MIAMI -- Don't tell the Tigers this season-ending three-game series against the Marlins didn't mean anything. Despite clinching a division title and playoff spot two days ago, they still had something to play for in Miami.
With Friday's 3-2 loss and the A's victory over the Mariners, the Tigers clinched the third seed in the postseason, which leaves them traveling to Oakland or Boston for the start of the ALDS.
Manager Jim Leyland had to consider the importance of the game, but also needed to give some of his players a break.
"That's a catch-22," Leyland said. "We tried to win that game tonight. If you noticed, we were pinch-hitting a lot of people. We were making pitching changes. But I just wanted to get a few people off their feet. I think that's more important. It actually worked out OK."
It's not exactly a kiss of death for the Tigers. They didn't have home-field advantage for any of their postseason games last year, though they opened that Division Series against the A's in Detroit thanks to a 2-3 format, and still made it to the World Series, going 3-4 on the road. They beat the Yankees in the 2011 AL Division Series in a Game 5 in New York.
The Tigers haven't had home-field advantage in a playoff matchup since the 2006 World Series, and they had that by virtue of the American League's win in the All-Star Game that summer. If they reach the Fall Classic this year, they'll open it at home by the same advantage.
"To be honest with you, I think sometimes the pressure's on the home team more," Leyland said.
It's a pressure the Tigers would've gladly taken, but they weren't willing to put other goals aside for it. They wanted to start resting some of their regulars, and they did, sitting Torii Hunter and Omar Infante while lifting Prince Fielder after a second-inning walk, his one plate appearance keeping his consecutive-game streak alive.
They wanted to get Rick Porcello prepared for the kind of bullpen work he could see in the postseason, and they did, scratching him from the scheduled start and instead inserting him into the game in a bases-loaded jam in the third inning to face Giancarlo Stanton.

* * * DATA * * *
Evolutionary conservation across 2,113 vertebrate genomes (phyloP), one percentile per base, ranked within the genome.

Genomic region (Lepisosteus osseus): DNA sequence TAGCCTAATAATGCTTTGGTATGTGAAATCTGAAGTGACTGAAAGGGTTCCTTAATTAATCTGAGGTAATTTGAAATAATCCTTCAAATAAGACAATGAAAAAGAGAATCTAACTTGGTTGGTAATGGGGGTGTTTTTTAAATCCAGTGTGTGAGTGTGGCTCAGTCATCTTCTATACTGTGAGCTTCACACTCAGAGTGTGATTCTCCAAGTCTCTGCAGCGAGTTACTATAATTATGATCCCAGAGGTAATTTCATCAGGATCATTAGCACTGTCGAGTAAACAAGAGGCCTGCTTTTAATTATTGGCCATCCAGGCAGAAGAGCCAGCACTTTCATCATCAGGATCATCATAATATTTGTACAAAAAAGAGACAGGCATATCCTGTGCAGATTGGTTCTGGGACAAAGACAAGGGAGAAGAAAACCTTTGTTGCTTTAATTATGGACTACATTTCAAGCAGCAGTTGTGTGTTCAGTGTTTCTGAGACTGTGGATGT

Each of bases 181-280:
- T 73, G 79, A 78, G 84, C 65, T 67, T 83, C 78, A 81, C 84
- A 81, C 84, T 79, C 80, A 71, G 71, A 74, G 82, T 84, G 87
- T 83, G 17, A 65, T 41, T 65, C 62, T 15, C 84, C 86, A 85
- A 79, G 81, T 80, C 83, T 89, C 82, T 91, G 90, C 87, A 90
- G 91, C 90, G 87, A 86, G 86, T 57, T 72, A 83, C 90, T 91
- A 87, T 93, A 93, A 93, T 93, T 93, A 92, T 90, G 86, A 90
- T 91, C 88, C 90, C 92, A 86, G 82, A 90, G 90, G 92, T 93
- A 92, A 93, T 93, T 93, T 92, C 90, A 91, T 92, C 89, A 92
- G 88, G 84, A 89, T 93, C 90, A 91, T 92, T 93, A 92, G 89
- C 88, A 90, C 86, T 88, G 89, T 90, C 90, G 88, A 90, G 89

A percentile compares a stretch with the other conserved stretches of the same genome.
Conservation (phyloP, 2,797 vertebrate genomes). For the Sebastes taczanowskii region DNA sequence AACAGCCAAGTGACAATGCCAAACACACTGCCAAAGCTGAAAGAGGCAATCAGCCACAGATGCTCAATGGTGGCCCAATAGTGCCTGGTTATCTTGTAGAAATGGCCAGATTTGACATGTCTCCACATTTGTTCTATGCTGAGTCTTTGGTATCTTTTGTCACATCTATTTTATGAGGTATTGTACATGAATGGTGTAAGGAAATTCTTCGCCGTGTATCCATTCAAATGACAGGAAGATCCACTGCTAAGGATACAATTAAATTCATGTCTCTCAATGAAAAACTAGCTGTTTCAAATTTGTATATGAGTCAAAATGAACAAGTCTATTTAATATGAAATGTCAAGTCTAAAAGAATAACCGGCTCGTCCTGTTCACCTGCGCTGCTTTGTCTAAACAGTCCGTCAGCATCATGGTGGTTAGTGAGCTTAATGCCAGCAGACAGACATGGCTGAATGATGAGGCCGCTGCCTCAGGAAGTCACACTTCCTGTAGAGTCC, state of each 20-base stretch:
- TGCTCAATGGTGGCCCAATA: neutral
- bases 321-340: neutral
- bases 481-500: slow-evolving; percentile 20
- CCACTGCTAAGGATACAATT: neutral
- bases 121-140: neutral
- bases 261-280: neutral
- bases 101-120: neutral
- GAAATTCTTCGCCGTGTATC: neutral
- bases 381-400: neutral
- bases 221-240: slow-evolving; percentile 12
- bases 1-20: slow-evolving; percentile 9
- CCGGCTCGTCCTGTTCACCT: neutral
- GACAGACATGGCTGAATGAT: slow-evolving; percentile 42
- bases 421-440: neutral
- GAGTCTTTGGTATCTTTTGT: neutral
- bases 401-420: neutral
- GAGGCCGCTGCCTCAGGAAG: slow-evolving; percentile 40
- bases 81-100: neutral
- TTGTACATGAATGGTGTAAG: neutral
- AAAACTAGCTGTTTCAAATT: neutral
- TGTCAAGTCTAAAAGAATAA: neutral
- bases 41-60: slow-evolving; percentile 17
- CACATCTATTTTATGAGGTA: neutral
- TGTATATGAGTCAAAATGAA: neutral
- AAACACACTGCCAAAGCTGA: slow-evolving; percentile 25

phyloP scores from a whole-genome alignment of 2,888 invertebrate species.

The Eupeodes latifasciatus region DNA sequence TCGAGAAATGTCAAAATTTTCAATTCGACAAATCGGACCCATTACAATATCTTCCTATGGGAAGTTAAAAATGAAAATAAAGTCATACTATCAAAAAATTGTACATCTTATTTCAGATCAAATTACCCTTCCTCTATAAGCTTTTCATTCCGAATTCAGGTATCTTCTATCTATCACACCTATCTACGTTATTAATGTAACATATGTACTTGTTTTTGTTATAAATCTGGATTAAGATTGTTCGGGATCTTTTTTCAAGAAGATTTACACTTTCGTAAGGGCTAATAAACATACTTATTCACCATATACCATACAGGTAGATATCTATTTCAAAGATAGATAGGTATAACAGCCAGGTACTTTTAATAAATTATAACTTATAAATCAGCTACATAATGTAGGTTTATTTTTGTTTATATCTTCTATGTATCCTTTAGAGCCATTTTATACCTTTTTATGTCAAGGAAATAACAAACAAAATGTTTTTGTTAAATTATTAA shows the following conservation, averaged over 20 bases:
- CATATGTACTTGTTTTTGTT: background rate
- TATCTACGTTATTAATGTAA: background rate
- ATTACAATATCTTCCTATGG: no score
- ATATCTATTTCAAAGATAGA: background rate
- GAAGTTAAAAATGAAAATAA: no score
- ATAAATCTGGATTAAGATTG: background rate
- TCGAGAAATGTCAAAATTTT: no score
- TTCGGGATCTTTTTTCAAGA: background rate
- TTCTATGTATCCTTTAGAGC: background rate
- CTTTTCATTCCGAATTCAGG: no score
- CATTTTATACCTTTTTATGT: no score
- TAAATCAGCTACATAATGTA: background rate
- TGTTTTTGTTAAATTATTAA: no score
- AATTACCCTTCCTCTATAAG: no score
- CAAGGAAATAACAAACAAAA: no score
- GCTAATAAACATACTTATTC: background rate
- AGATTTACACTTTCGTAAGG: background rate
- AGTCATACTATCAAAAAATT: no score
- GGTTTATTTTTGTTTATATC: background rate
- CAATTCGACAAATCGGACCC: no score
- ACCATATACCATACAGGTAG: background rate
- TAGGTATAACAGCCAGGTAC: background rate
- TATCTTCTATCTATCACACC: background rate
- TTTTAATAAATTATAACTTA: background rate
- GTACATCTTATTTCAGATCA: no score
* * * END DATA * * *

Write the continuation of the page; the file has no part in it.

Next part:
As soon as the phone rang, Porcello noticed the difference.
"You're sitting there watching the game and then the phone rings and you're called on," he said. "You've gotta flip the switch and be mentally prepared to go out there and make pitches. That's the biggest difference."
Stanton's ensuing double into the left-field corner accounted for all of the Marlins' scoring, the third run coming around as Jhonny Peralta, playing his first professional game ever in left field, rounded the ball in the corner.
"They say you need to play deep for guys like Stanton," Peralta said. "I think he hit it perfect, close to the line. There's nothing I can do right there."
They wanted to see Peralta in left in his return from his 50-game suspension, and he had a learning experience. Beyond the chase on the double, he ran down a fly ball in shallow left, and he had a close ball with Austin Jackson on a ball in the gap.
"If you play Jhonny Peralta in left field, you're saying that you are willing to accept what you get," Leyland said. "He's not going to be Andy Dirks or Donnie Kelly -- that fast. You're either willing to accept what you get, which is obviously trying to get a hitter if you go that way. He did fine."
They wanted to get Miguel Cabrera enough at-bats to keep his timing at the plate. He got that, plus a rousing welcome from his old home crowd in his first game back in Miami since the trade that made him a Tiger.
"It seemed like half the stadium is from Venezuela," Cabrera said. "It was great to see that. It was great to be back here in Miami, man."
Cabrera singled in the fourth inning before hitting a long drive off the right-field fence for a single in the sixth. He left for pinch-runner Matt Tuiasosopo, who came around to score on Peralta's double in a sign his timing isn't far off.
It was the kind of hit Cabrera tried to stretch into a double earlier this month and ended up aggravating his groin. He wasn't going to try it again, not on the strong-armed Stanton.
"It was tough," Cabrera admitted. "It was like, 'Don't do it. Stop. Don't be a hero again.' It was great, but I think if I tried to make it to second base, it was going to be bad."
They wanted to get Jose Iglesias back at shortstop after he missed a week with a bruised left hand, and he played the entire game. He went 0-for-4 at the plate, and he admitted afterwards that his grip on the bat still isn't as strong as he wants, but he felt comfortable in the field.
"Sore," Iglesias said to describe his hand. "It's something that I've got to deal with. It's not good, but I've got to deal with it."
The only other goal Leyland wanted to get to, he couldn't. He hoped to set up lefty Darin Downs against a left-handed hitter, and had him ready to pitch if Logan Morrison came up again. He was on deck in the ninth when Jose Veras retired Justin Ruggiano.
Leyland can put that on tomorrow's list. It's still a pretty long line, even if home field is no longer up for grabs. They've won on the road before. If they're ready, they'll try to win again.